No match-up was more appropriate last week as the entered its new Anglo-Welsh incarnation, than Cardiff against Saracens in the Powergen Cup. Not because it revived ancient rivalries - only Newport-Gwent v Leicester of the four opening crossborder ties did that - but because of their similarity as clubs. Both clubs once seemed well equipped for professional rugby but, after promising starts, have given their fans little but false dawns and frustrations.
Now both are taking punts on 30-year-old superstars with fitness worries, Cardiff signing All Black winger Jonah Lomu on a short-term deal while Saracens continue to anticipate the debut of rugby league legend Andrew Farrell.
Cardiff won handily last week and may, appearances notwithstanding, have taken the better gamble. Trying to play top-class rugby after a kidney transplant makes Lomu a medical pioneer and he hardly looked the part while playing in Martin Johnson’s testimonial match in June. If, though, he can regain something like full fitness he merely has to resume his trademark running ball-in-hand at awed defenders to be an asset in both rugby and box office terms – one of the few players whose mere participation will make a serious difference at the gate.
Farrell, 18 days younger than Lomu, has needed courage of a different kind. He has exchanged a world in which he was master of almost every situation for one in which he is a high-profile novice.
So far he has made his mark by not playing, laid low by an injury that Sarries coach Steve Diamond mickey-takingly described as “The Man of Steel with the painful toe”. The idea of his move from Wigan was that he should emulate Jonny Wilkinson, but not like this.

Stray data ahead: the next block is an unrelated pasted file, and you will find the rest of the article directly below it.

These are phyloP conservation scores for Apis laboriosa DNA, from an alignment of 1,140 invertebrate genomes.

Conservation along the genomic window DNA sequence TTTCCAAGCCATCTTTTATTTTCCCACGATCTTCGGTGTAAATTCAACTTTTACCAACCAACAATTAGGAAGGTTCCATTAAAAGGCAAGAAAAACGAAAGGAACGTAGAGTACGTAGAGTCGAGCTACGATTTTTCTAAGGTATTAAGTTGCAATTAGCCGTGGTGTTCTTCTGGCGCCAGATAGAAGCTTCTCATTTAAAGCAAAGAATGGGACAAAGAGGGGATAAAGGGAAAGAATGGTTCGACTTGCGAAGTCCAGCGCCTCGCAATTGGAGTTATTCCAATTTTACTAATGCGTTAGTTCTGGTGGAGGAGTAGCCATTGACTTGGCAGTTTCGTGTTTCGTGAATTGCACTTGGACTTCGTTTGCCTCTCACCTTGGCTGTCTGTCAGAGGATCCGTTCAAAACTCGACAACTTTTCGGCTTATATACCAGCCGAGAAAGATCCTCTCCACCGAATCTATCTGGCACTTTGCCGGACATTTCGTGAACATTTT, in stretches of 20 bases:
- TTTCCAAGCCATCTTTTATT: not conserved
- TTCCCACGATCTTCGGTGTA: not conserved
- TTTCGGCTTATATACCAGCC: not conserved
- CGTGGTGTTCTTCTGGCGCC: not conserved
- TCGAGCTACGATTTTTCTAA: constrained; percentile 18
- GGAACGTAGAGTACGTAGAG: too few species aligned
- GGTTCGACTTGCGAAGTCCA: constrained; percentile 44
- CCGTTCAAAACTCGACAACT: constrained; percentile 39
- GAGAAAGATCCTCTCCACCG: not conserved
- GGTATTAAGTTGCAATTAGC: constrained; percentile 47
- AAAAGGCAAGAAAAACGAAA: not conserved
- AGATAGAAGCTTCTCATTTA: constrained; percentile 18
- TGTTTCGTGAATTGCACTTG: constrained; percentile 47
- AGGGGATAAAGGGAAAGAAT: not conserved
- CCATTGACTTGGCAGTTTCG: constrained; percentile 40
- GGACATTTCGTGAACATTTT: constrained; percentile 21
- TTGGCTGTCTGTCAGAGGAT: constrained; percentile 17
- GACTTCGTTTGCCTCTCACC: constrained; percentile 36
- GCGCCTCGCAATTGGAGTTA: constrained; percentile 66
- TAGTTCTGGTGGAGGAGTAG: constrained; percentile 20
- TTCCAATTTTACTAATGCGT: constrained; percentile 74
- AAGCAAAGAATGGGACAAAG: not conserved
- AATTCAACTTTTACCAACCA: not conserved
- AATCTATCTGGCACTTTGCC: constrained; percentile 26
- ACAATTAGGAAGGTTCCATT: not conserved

Delay is also eroding his chances of emulating Wilkinson the way his club and the Rugby Football Union, who jointly funded a deal reported at £900,000, intended. It is less than two years to the next World Cup, the only one in which Farrell can hope to take part.
There is little doubt why England coach Andy Robinson was so keen to bring him across the codes. He saw innate leadership qualities – Farrell has been captain of his every team since his teens – combined with a forward’s physique and power and the football skills of a high-class back. If Farrell had played union at school or even as a young man, there is little doubt he would have become a world-class player.
But he didn’t and that is the problem. There is little doubt he can master the mechanics of union but as well as knowing what to do, he also must learn when to do it.
Any sport is played at the highest level on conditioned instinct. Farrell is conditioned to a degree achieved by very few, to respond to the situations and stimuli encountered in rugby league. At 30 he has to disconnect some of that hard-wiring and acquire fresh reflexes to fit his new, complicated game.
One need only recall the difficulties experienced in tackle and contact by the admittedly much less accomplished Scott Quinnell after his return to union to see how the switch may scramble instincts.
Doubtless Farrell will be a voracious learner but the only place he can test and condition those vital instincts is in serious matches. Every week he misses – and the odds are that he will have to spend some time in Sarries’ A team before making his senior debut – reduces the chances of the happy World Cup outcome in 2007 Robinson had in mind when he initiated the transfer. It also correspondingly increases doubts about the RFU’s wisdom in spending such a large sum on a 30-year-old rather than developing younger players with track records in union.